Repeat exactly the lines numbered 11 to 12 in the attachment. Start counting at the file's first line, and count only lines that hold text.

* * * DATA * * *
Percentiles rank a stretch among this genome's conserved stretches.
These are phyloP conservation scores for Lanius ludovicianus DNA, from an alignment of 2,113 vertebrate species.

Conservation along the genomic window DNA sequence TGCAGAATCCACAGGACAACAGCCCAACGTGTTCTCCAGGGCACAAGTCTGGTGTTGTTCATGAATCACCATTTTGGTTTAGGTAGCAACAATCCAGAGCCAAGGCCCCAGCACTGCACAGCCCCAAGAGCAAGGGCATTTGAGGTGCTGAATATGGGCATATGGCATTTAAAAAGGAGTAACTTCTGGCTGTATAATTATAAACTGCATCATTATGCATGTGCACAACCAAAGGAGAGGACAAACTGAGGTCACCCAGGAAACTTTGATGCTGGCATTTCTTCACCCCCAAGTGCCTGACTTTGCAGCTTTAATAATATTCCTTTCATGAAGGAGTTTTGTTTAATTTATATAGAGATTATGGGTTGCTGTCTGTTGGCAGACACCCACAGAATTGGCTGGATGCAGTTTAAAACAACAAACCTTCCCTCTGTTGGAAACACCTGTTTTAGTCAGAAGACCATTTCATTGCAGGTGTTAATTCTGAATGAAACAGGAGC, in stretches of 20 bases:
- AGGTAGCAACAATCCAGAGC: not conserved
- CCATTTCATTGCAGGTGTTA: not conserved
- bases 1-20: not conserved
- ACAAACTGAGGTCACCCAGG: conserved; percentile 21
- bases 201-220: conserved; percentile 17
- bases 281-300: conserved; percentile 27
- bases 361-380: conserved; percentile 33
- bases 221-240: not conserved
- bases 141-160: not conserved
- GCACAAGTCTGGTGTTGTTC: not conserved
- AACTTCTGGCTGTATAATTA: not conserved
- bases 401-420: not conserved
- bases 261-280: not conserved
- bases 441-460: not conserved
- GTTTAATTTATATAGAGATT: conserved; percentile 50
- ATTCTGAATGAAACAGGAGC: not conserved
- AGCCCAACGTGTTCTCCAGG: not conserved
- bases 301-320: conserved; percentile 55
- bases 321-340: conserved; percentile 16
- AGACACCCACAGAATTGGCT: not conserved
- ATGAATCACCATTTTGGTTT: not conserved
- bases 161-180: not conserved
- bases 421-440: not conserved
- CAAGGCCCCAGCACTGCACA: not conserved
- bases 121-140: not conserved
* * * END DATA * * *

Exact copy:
- bases 221-240: not conserved
- bases 141-160: not conserved